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India on the brink of a third agricultural revolution?

Published: 29 October 2018

Read Ivar Virgin's blog with his impressions from an AgriFoSe2030 programme visit to India. Ivar works in the AgriFoSe2030 Communication and Engagement Theme that aims to bridge the gap between science, policy and practice.

Agriculture is still the backbone of the Indian economy, and more than half of the Indian population, relies on farming as their main source of income. India has indeed transformed its agricultural sector since independence in 1947, with its green revolution raising crop yields dramatically, and its white revolution turning India into the world's largest milk producer.  

Indian farming urgently needs a third agricultural revolution

Yet, with this increase in production, food losses and deterioration of ecosystem services have also increased, and many smallholder farmers remain trapped in the cycle of poverty. To reach its full potential, Indian farming urgently needs a third agricultural revolution that sustainably increases productivity and connects farmers, not least women and youth, to markets, allowing smallholders to develop entrepreneurial agri-businesses serving both the growing urban middle class and a large rural population.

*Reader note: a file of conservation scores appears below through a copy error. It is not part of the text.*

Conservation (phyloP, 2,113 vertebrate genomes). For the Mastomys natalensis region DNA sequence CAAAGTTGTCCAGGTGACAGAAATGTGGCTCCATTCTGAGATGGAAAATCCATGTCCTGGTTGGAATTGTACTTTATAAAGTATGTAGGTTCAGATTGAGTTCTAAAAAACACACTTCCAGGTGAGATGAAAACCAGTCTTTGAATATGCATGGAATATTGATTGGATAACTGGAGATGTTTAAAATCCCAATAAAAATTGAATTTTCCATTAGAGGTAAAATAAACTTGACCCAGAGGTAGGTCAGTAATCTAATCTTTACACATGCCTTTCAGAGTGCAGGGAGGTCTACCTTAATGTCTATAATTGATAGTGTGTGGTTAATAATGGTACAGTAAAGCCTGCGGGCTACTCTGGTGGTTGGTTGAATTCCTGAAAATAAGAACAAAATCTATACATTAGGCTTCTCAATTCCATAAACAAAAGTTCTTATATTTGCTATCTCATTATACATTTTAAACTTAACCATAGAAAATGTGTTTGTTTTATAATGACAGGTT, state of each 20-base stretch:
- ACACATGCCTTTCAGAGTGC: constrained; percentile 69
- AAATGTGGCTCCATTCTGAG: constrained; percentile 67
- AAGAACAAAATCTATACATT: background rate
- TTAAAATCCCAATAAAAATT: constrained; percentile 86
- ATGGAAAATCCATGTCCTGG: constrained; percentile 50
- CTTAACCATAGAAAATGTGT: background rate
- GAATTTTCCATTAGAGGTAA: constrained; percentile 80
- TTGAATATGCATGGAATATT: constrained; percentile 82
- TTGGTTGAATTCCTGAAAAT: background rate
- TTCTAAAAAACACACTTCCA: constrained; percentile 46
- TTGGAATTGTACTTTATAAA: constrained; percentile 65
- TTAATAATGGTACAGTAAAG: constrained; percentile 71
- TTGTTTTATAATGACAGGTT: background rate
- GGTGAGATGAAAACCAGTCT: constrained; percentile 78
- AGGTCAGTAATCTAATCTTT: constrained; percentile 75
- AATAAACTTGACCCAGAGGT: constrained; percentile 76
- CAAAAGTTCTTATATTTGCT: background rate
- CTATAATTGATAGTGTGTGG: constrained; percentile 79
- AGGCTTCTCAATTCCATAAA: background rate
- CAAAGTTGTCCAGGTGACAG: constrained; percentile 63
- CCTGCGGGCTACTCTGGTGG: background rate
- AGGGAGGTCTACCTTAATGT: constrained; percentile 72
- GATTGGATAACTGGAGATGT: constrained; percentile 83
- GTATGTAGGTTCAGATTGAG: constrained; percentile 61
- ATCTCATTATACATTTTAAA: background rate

India has made a fantastic journey to food self-sufficiency

Such a transition of the smallholder farmer community is prioritised on the Indian development agenda, both on national policy levels, as well as state and provincial levels. It is also a central task for the Indian Council of Agricultural Research (ICAR), organising the world’s largest public network of institutions of agricultural research and education.

This includes one of the biggest extension systems in the world, with a large network of local extension stations; around 645 so called Krishi Vigyan Kendras (KVKs) demonstrating agricultural technologies and practices, as well as providing advice, planting and livestock breeding materials to farmers all over India.